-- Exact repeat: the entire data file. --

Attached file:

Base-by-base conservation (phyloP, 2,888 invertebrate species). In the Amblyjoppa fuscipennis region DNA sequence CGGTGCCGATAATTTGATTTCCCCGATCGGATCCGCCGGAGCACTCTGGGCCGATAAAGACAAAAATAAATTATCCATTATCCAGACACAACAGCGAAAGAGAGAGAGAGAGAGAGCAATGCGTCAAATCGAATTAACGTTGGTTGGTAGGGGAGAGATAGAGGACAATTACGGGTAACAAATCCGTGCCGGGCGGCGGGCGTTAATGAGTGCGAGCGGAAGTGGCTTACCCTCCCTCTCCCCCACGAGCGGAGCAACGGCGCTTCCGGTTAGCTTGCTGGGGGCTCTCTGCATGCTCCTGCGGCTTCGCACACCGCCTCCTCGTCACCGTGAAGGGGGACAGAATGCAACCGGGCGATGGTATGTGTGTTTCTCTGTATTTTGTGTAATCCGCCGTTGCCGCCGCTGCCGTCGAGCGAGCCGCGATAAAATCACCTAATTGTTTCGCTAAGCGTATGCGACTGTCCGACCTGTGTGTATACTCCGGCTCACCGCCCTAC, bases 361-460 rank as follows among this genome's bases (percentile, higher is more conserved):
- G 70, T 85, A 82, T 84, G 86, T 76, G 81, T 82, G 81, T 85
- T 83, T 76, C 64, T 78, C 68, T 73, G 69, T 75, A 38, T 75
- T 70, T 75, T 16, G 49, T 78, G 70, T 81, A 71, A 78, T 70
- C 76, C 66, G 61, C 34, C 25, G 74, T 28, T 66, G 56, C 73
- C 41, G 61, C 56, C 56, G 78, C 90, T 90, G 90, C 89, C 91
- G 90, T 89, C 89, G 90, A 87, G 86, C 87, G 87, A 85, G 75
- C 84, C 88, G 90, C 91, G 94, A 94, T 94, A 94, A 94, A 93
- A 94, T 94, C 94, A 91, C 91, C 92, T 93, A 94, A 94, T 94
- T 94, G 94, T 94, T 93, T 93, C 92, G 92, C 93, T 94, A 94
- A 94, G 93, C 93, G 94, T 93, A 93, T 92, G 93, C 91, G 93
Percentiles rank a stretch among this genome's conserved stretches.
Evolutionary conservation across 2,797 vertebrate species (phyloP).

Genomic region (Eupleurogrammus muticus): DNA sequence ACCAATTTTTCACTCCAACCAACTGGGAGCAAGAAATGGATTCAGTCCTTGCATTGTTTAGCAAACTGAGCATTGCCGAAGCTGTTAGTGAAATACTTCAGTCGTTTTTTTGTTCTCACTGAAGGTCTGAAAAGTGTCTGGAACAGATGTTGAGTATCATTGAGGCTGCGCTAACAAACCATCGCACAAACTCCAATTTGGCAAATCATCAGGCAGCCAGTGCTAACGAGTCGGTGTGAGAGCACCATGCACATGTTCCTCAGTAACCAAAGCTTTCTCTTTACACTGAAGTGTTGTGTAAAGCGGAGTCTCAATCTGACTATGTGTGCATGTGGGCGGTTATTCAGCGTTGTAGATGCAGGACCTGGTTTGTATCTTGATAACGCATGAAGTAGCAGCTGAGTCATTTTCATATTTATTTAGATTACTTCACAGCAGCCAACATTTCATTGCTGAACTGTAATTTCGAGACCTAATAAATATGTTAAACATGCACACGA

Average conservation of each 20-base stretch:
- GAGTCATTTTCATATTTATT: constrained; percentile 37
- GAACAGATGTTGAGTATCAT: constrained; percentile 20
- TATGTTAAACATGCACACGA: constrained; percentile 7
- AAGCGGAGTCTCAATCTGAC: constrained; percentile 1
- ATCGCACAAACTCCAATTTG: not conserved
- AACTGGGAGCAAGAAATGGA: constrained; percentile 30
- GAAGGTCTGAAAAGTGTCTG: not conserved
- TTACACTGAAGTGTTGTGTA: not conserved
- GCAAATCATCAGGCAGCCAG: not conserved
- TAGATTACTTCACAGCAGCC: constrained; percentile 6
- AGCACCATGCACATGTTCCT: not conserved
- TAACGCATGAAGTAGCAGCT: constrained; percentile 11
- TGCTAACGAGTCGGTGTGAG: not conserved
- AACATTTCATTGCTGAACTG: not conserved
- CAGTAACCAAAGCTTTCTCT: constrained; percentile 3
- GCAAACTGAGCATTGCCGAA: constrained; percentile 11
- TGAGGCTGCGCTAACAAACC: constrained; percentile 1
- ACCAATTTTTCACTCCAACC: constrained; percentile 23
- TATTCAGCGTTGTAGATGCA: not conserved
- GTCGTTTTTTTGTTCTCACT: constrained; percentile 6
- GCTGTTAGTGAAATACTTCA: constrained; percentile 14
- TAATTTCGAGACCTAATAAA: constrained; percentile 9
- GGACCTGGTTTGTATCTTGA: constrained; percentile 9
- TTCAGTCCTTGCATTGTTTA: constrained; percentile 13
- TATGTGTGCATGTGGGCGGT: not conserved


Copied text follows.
Base-by-base conservation (phyloP, 2,888 invertebrate species). In the Amblyjoppa fuscipennis region DNA sequence CGGTGCCGATAATTTGATTTCCCCGATCGGATCCGCCGGAGCACTCTGGGCCGATAAAGACAAAAATAAATTATCCATTATCCAGACACAACAGCGAAAGAGAGAGAGAGAGAGAGCAATGCGTCAAATCGAATTAACGTTGGTTGGTAGGGGAGAGATAGAGGACAATTACGGGTAACAAATCCGTGCCGGGCGGCGGGCGTTAATGAGTGCGAGCGGAAGTGGCTTACCCTCCCTCTCCCCCACGAGCGGAGCAACGGCGCTTCCGGTTAGCTTGCTGGGGGCTCTCTGCATGCTCCTGCGGCTTCGCACACCGCCTCCTCGTCACCGTGAAGGGGGACAGAATGCAACCGGGCGATGGTATGTGTGTTTCTCTGTATTTTGTGTAATCCGCCGTTGCCGCCGCTGCCGTCGAGCGAGCCGCGATAAAATCACCTAATTGTTTCGCTAAGCGTATGCGACTGTCCGACCTGTGTGTATACTCCGGCTCACCGCCCTAC, bases 361-460 rank as follows among this genome's bases (percentile, higher is more conserved):
- G 70, T 85, A 82, T 84, G 86, T 76, G 81, T 82, G 81, T 85
- T 83, T 76, C 64, T 78, C 68, T 73, G 69, T 75, A 38, T 75
- T 70, T 75, T 16, G 49, T 78, G 70, T 81, A 71, A 78, T 70
- C 76, C 66, G 61, C 34, C 25, G 74, T 28, T 66, G 56, C 73
- C 41, G 61, C 56, C 56, G 78, C 90, T 90, G 90, C 89, C 91
- G 90, T 89, C 89, G 90, A 87, G 86, C 87, G 87, A 85, G 75
- C 84, C 88, G 90, C 91, G 94, A 94, T 94, A 94, A 94, A 93
- A 94, T 94, C 94, A 91, C 91, C 92, T 93, A 94, A 94, T 94
- T 94, G 94, T 94, T 93, T 93, C 92, G 92, C 93, T 94, A 94
- A 94, G 93, C 93, G 94, T 93, A 93, T 92, G 93, C 91, G 93
Percentiles rank a stretch among this genome's conserved stretches.
Evolutionary conservation across 2,797 vertebrate species (phyloP).

Genomic region (Eupleurogrammus muticus): DNA sequence ACCAATTTTTCACTCCAACCAACTGGGAGCAAGAAATGGATTCAGTCCTTGCATTGTTTAGCAAACTGAGCATTGCCGAAGCTGTTAGTGAAATACTTCAGTCGTTTTTTTGTTCTCACTGAAGGTCTGAAAAGTGTCTGGAACAGATGTTGAGTATCATTGAGGCTGCGCTAACAAACCATCGCACAAACTCCAATTTGGCAAATCATCAGGCAGCCAGTGCTAACGAGTCGGTGTGAGAGCACCATGCACATGTTCCTCAGTAACCAAAGCTTTCTCTTTACACTGAAGTGTTGTGTAAAGCGGAGTCTCAATCTGACTATGTGTGCATGTGGGCGGTTATTCAGCGTTGTAGATGCAGGACCTGGTTTGTATCTTGATAACGCATGAAGTAGCAGCTGAGTCATTTTCATATTTATTTAGATTACTTCACAGCAGCCAACATTTCATTGCTGAACTGTAATTTCGAGACCTAATAAATATGTTAAACATGCACACGA

Average conservation of each 20-base stretch:
- GAGTCATTTTCATATTTATT: constrained; percentile 37
- GAACAGATGTTGAGTATCAT: constrained; percentile 20
- TATGTTAAACATGCACACGA: constrained; percentile 7
- AAGCGGAGTCTCAATCTGAC: constrained; percentile 1
- ATCGCACAAACTCCAATTTG: not conserved
- AACTGGGAGCAAGAAATGGA: constrained; percentile 30
- GAAGGTCTGAAAAGTGTCTG: not conserved
- TTACACTGAAGTGTTGTGTA: not conserved
- GCAAATCATCAGGCAGCCAG: not conserved
- TAGATTACTTCACAGCAGCC: constrained; percentile 6
- AGCACCATGCACATGTTCCT: not conserved
- TAACGCATGAAGTAGCAGCT: constrained; percentile 11
- TGCTAACGAGTCGGTGTGAG: not conserved
- AACATTTCATTGCTGAACTG: not conserved
- CAGTAACCAAAGCTTTCTCT: constrained; percentile 3
- GCAAACTGAGCATTGCCGAA: constrained; percentile 11
- TGAGGCTGCGCTAACAAACC: constrained; percentile 1
- ACCAATTTTTCACTCCAACC: constrained; percentile 23
- TATTCAGCGTTGTAGATGCA: not conserved
- GTCGTTTTTTTGTTCTCACT: constrained; percentile 6
- GCTGTTAGTGAAATACTTCA: constrained; percentile 14
- TAATTTCGAGACCTAATAAA: constrained; percentile 9
- GGACCTGGTTTGTATCTTGA: constrained; percentile 9
- TTCAGTCCTTGCATTGTTTA: constrained; percentile 13
- TATGTGTGCATGTGGGCGGT: not conserved